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The decision by the judge of the Central Investigative chamber No 6 at Spain's National Audience court, Manuel García-Castellón, to maintain the accusations against Carles Puigdemont and Marta Rovira for alleged crimes related to terrorism arising from the events that took place in October 2019 at Barcelona airport, in the so-called Democratic Tsunami case, even distancing himself from the position of the public prosecutor, demonstrates perfectly that the intention of the Spanish judiciary is to carry out a de facto intervention in the political agreements which led to the proposed amnesty law to end Catalan independence process prosecutions, which is currently passing through its legislative stages. García-Castellón has sent the charges to the Supreme Court, having confirmed the evidence of terrorism he claims to have found and stated that he has more, in a judicial approach that shows a great deal of imagination as well as being technically indefensible. Even though the justification for his animosity appears, as it stands, to be far removed from any tangible element in the case.

García-Castellón's crusade also has a lot to do with that of a judge at the end of his career, since the final date of his retirement will be in October of this year, when he will be 72 years old and will exhaust the extension to continue practicing that he had requested. The fact that the judge's battle coincides with the debates over the amnesty is, naturally, not a matter of chance. Just as he has a reputation for not being very aggressive in the cases that affect the People's Party (PP), his zeal against the pro-independence parties is linked to the majority position of the judiciary, strongly opposed to the amnesty. The Tsunami case, in the end, is nothing else than that, no matter how much attention is given to it or how many indications are brought to light. There was no terrorism, the death of a man in the vicinity of El Prat airport was due to natural causes and neither Puigdemont nor Rovira would be on the list of those accused if it weren't for the need to keep alive the persecution of the Catalan independence movement.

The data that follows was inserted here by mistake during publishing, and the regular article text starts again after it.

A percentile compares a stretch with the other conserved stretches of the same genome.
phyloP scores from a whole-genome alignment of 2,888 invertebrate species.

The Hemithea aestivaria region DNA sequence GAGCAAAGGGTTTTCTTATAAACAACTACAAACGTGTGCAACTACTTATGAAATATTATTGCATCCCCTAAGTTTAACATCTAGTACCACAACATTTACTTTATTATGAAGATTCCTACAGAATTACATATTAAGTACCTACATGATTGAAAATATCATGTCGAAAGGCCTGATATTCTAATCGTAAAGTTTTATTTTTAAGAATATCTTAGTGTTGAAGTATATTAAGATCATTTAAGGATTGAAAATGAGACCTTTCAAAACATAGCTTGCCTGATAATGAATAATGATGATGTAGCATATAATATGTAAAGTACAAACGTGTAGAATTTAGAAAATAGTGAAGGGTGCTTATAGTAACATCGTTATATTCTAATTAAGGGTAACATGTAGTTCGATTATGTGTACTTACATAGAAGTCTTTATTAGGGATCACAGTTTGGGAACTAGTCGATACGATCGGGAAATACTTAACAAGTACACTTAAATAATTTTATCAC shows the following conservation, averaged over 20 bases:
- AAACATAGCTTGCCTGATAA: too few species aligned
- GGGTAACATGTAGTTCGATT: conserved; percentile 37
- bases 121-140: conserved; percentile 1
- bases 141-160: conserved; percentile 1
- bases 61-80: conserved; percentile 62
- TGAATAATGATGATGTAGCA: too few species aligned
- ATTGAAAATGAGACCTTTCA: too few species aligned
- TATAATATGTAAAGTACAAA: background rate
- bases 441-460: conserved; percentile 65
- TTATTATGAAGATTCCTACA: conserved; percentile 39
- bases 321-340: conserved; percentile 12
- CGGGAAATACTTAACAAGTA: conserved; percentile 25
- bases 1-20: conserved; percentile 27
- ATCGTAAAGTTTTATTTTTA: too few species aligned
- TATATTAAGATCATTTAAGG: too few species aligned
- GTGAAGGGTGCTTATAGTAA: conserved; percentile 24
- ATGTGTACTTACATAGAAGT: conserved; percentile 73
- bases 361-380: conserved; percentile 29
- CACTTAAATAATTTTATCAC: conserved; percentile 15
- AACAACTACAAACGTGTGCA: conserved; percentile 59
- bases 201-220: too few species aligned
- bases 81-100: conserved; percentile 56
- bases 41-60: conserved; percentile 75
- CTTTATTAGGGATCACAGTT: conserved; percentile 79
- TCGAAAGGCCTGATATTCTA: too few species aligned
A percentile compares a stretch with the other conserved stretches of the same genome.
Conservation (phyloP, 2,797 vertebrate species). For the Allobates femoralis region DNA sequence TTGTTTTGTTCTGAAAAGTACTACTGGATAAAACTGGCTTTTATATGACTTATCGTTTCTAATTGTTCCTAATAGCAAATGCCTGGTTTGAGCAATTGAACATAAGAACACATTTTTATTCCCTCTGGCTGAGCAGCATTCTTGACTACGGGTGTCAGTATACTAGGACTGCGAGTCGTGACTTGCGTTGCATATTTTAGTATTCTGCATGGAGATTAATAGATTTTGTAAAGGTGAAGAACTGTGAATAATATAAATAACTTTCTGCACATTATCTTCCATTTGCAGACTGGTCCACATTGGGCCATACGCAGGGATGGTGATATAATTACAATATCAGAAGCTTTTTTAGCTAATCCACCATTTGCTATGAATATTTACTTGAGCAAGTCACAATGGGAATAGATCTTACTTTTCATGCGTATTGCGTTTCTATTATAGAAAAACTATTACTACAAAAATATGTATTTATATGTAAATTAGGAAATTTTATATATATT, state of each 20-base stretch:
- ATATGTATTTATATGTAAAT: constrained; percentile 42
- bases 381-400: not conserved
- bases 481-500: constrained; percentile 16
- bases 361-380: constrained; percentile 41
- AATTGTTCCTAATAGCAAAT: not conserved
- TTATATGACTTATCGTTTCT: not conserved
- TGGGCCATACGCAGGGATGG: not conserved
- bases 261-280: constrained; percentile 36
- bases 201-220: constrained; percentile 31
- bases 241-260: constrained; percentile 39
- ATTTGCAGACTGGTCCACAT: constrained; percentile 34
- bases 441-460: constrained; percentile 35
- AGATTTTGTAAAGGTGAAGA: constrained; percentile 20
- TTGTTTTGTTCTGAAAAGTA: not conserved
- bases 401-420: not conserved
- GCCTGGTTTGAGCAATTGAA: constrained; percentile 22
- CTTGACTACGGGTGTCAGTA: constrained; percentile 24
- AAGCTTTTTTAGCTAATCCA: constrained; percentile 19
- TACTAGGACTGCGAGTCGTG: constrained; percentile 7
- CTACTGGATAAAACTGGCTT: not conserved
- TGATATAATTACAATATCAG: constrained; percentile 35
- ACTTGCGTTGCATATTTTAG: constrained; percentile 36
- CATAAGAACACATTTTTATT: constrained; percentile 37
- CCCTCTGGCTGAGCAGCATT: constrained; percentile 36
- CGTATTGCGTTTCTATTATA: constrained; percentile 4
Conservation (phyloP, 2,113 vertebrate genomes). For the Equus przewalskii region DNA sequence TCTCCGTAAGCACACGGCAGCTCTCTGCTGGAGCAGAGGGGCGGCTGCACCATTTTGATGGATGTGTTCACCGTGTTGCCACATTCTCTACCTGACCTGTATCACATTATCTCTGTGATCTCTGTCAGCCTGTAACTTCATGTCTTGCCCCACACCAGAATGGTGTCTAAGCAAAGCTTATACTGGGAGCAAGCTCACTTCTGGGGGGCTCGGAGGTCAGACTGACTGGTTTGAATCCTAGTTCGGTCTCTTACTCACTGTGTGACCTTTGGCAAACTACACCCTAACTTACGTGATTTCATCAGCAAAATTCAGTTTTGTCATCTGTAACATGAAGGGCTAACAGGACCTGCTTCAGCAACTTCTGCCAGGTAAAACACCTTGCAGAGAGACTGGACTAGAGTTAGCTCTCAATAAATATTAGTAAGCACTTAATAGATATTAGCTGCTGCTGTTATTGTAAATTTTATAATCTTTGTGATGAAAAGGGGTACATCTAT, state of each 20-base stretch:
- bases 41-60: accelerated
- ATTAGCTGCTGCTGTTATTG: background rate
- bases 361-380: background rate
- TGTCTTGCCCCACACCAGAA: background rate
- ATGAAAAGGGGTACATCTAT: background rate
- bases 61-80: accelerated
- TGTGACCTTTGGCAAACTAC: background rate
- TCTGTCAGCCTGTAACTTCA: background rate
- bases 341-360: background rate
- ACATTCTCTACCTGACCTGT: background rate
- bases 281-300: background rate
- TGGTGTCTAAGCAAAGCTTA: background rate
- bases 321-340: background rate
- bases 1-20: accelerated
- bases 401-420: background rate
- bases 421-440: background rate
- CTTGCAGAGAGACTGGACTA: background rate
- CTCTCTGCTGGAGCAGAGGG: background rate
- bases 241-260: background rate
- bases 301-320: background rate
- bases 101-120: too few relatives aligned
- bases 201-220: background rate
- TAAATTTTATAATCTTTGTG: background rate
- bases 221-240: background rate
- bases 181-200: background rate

Neither Puigdemont nor Rovira would be on the list of accused if it weren't for the need to keep alive the persecution of the Catalan independence movement

Hence, the importance that the amnesty law enters into the Tsunami and CDR cases, which the Socialists (PSOE) do not accept at the moment, arguing that terrorism cases cannot be covered by the umbrella of the amnesty law. It is a fallacious argument, as when there was talk of a coup d'état and rebellion offences at the beginning of the Catalan leaders' trial in the Supreme Court, and in the face of the shameful ridicule that it would have meant for Spanish justice, the charges were converted into sedition - an offence which, it should also be noted, no longer exists today in the Spanish Penal Code. To leave the Tsunami and CDR cases out of the amnesty is to fall into the trap that the Spanish judiciary has set in order to be able to continue tossing out its lasso to catch pro-independence people every time it feels like it.

García-Castellón's scolding of the public prosecutor, in which he regrets having to insist on the "strong indications of terrorism" in the Tsunami and CDR events, while reminding the prosecutor "that his mission is to promote the action of justice in defense of legality" is simply hilarious. And then the judiciary gets on its high horse and screams blue murder when anyone talks about lawfare. But the fact that the persecution is so blatant and lacks any solid evidential basis, makes it very difficult to deny that there is misuse in the pursuit of such cases in the Spanish justice system.